ISLAMABAD: Pakistan’s power sector has an investment potential of over $80 billion which includes generation, transmission, and upgrading, said Federal Minister for Power Omar Ayub Khan.
Speaking at a five-day inaugural training programme on Pakistan’s power regulatory regime organised by the National Electric Power Regulatory Authority (Nepra), the minister said foreign direct investment (FDI) was entering the country as scores of companies had expressed interest in investing in the sector.
“The government has planned to increase the power generation capacity to 42,000 megawatts by 2030,” he added. “The generation sector alone has an investment opportunity of $40 billion besides $20 billion in the transmission area.”
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He added that Saudi Arabia was making a huge investment in Pakistan’s energy sector including the establishment of a 500MW solar power plant in Balochistan, constructing a petrochemical complex and an oil refinery.
Welcoming the delegates, the minister said bilateral cooperation would not only bring peace but would also ensure prosperity in the region. He said there was a dire need to strengthen the South Asian Association for Regional Cooperation (Saarc) platform. He stressed the need for being proactive, especially when technological changes were taking place at a rapid pace.
He informed programme participants that draft of the new renewable energy policy was being prepared after which maximum benefit could be taken from renewable sources.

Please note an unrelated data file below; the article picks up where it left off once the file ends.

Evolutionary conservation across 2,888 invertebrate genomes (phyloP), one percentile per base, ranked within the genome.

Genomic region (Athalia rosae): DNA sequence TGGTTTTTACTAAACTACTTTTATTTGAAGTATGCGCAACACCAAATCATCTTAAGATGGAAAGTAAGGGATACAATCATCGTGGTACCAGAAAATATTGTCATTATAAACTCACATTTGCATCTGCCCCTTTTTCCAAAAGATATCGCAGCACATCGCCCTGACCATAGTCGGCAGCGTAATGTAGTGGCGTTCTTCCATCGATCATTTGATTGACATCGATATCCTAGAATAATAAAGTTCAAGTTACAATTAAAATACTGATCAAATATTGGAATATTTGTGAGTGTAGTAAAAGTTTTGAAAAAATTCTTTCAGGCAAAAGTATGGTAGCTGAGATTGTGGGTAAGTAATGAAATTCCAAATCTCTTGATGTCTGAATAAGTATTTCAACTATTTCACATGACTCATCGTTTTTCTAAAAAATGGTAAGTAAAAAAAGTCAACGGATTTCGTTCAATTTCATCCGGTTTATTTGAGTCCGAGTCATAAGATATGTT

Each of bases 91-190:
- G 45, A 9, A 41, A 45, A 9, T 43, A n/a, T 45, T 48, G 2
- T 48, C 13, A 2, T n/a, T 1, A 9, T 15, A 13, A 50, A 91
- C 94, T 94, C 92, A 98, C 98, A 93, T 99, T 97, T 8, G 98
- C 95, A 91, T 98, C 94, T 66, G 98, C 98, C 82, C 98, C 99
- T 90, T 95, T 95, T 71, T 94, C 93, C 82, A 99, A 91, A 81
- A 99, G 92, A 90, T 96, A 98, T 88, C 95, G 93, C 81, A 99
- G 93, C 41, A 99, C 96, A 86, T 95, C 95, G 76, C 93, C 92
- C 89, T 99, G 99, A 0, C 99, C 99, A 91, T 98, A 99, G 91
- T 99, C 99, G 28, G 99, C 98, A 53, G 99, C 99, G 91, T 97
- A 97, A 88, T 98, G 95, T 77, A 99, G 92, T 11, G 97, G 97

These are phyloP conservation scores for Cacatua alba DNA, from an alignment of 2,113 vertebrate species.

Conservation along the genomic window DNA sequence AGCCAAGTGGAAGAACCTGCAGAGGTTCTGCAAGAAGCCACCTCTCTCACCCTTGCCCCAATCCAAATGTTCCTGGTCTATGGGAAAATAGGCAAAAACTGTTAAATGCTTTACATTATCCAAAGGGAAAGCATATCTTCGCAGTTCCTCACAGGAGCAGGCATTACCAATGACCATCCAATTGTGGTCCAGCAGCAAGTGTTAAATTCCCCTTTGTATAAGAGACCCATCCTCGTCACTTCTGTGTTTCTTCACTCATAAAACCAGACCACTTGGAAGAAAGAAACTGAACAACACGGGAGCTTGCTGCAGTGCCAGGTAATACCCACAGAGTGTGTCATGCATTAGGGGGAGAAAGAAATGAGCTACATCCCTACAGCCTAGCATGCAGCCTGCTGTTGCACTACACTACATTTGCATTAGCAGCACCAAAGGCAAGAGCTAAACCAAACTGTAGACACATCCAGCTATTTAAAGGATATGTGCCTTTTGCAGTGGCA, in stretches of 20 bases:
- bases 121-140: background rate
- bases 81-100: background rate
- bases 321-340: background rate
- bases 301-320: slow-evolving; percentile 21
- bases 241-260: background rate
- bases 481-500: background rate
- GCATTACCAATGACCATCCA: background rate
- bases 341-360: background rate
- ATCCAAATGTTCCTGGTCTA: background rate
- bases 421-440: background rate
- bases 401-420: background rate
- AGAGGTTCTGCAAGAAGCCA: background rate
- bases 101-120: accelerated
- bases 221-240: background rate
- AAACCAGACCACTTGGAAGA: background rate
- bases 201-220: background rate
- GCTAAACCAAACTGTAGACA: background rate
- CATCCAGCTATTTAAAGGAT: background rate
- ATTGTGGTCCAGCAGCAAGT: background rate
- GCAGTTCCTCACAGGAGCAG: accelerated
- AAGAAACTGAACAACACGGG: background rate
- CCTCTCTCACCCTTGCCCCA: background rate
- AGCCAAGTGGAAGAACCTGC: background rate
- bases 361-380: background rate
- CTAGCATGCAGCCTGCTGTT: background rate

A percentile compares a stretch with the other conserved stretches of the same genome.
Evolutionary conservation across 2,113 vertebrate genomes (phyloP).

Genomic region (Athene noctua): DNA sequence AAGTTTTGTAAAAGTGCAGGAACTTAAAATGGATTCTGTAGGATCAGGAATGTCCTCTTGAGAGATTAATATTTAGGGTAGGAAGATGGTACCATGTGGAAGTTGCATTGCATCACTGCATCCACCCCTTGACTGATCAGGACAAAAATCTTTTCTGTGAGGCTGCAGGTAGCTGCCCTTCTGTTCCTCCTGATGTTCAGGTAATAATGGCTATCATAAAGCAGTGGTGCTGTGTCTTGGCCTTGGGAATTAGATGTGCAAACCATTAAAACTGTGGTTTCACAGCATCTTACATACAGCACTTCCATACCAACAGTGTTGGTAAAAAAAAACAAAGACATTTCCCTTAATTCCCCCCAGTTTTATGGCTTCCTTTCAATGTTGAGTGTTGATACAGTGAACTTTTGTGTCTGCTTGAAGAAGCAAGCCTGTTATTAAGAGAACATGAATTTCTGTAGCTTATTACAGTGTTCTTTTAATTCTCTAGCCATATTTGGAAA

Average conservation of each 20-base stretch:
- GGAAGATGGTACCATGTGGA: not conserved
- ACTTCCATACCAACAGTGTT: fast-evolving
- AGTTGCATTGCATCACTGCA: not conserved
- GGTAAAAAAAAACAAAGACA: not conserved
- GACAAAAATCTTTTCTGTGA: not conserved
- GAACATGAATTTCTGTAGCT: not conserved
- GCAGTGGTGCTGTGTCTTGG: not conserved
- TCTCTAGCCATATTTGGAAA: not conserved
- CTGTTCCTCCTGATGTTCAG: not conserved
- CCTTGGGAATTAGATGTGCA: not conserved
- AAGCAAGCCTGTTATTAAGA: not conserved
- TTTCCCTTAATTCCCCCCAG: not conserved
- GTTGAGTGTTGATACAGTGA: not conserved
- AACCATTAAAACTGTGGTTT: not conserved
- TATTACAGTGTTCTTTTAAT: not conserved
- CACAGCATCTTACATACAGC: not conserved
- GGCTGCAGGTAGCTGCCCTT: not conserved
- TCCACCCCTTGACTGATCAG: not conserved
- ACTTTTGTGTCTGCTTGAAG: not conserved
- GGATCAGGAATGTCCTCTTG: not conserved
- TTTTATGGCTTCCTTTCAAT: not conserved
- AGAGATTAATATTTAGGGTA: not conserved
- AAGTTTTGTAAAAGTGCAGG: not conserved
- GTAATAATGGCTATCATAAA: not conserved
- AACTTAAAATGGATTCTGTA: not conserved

“As per the plan, the share of renewable energy will be enhanced to 20% in the total energy mix by 2025 and 30% by 2030,” he said. “Other domestic resources including hydel, coal and nuclear are also being exploited to change the current energy mix from 60% imported fuel and 40% local resources.”
He said the cost of renewable energy was decreasing which would ultimately benefit consumers. “Socio-economic conditions of people will also improve when improvements are made in the power production sector,” he added.
He told the participants that special focus was being placed on net-metering and wheeling in the new policy.
“China-Pakistan Economic Corridor (CPEC) is not only important for the development of Pakistan but also for development in the region,” he added. Special Economic Zones (SEZs) were being set up under CPEC, which would reduce the cost of doing business, he added.
He claimed that 26,000MW of electricity would be transmitted in the next summer and appreciated Nepra for arranging the training session and for its role in facilitating the power sector.
Speaking on the occasion, Nepra Chairman Tauseef H Farooqi expressed hope that the programme participants would gain valuable knowledge on how to carry out their responsibilities as a regulator. He also shared his future vision for Nepra. He urged professionals to focus on integrity, accountability, justice, and honesty while carrying out their responsibilities.
Also present on the occasion, Saarc Energy Centre Executive Director Muhammad Naeem Malik highlighted the role of the Saarc Energy Centre, saying that the centre would continue to facilitate the exchange of knowledge with Saarc member countries.
The purpose of the programme was to exchange knowledge and share the experience and lessons learned by Pakistan’s regulatory professionals with Afghan delegates.
Published in The Express Tribune, September 17th, 2019.